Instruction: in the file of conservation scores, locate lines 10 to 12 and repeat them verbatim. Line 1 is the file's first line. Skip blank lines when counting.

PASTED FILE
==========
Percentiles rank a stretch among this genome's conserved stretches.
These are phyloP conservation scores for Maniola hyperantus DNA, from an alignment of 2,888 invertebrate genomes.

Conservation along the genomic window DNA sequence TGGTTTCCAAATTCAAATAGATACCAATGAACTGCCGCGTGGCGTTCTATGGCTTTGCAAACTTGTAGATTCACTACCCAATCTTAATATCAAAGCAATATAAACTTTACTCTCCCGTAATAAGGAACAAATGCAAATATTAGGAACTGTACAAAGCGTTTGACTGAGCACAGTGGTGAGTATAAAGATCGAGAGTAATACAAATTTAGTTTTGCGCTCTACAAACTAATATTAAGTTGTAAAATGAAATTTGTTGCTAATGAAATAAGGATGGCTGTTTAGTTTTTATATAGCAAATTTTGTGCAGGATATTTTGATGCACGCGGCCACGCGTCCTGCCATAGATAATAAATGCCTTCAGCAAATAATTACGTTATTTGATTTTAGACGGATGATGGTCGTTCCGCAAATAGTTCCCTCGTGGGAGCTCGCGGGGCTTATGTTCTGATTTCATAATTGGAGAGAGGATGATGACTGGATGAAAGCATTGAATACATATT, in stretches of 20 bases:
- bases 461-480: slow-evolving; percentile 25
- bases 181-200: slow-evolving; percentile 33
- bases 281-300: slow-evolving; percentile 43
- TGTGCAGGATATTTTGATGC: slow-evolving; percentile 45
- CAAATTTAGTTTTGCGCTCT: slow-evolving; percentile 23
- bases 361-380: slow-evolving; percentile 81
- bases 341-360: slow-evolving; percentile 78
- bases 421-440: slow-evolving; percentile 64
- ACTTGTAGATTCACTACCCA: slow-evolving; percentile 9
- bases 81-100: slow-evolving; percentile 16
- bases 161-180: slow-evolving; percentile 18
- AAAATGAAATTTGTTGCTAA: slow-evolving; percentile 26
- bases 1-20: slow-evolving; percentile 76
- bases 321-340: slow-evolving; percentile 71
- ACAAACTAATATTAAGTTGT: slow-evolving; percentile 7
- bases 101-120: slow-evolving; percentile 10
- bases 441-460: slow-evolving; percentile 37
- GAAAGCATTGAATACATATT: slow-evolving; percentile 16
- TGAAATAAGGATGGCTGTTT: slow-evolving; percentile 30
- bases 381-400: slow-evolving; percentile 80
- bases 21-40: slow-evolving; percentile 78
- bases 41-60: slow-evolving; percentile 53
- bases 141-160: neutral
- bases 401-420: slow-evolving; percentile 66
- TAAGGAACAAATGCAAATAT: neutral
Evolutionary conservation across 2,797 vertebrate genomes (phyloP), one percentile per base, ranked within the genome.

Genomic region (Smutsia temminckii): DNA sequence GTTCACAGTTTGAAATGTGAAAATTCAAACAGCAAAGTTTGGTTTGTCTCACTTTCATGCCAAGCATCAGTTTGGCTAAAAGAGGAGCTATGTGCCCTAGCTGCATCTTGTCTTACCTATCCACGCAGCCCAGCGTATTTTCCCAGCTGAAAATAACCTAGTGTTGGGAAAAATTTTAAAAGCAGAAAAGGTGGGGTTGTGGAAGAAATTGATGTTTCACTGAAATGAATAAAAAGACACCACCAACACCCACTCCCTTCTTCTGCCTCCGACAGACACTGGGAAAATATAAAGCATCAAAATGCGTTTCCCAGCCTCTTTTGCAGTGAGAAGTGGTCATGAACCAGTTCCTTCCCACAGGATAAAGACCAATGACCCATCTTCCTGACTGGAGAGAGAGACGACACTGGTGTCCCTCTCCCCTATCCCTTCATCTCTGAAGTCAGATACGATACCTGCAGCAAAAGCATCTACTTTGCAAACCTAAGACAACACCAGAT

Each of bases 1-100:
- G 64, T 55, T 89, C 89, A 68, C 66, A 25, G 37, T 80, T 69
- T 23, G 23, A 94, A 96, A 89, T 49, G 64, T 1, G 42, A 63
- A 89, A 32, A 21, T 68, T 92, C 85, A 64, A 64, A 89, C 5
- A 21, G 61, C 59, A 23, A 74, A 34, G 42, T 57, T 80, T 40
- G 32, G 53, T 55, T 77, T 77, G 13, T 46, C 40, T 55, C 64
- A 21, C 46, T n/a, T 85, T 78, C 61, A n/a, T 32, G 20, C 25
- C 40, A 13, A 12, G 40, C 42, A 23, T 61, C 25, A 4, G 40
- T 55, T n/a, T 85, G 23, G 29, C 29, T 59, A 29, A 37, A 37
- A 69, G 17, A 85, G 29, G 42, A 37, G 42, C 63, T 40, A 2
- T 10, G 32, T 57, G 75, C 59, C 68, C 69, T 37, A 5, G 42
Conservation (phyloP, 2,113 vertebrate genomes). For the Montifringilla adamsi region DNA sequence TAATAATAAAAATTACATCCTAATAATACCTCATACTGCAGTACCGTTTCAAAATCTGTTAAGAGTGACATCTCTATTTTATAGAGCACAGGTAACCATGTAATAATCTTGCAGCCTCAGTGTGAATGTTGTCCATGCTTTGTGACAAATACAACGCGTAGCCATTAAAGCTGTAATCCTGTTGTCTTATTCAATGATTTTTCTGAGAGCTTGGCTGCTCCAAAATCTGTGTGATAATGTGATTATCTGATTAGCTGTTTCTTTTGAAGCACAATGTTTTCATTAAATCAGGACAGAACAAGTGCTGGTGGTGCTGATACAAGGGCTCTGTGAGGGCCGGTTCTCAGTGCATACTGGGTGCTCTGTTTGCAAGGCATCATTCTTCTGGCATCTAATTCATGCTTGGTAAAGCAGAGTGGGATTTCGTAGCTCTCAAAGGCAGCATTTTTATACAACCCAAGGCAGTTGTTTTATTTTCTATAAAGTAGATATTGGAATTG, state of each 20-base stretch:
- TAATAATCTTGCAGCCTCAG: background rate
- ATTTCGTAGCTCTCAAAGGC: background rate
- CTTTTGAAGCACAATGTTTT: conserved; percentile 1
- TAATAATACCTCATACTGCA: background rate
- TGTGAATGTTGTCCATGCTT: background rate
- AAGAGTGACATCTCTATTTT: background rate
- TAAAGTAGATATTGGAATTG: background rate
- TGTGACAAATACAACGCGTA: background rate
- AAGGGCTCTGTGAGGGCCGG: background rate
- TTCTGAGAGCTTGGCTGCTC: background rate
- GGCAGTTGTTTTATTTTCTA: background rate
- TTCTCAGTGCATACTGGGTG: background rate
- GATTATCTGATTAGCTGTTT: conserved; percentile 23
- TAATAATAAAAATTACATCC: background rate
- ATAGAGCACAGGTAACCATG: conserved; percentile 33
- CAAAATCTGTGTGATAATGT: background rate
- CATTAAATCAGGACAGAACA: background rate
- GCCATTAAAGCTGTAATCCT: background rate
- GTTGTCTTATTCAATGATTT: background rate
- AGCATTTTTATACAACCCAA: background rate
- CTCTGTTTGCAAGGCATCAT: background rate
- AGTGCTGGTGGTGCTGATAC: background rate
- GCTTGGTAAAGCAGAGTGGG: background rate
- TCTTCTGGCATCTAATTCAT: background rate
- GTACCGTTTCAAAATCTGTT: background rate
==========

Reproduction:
- bases 341-360: slow-evolving; percentile 78
- bases 421-440: slow-evolving; percentile 64
- ACTTGTAGATTCACTACCCA: slow-evolving; percentile 9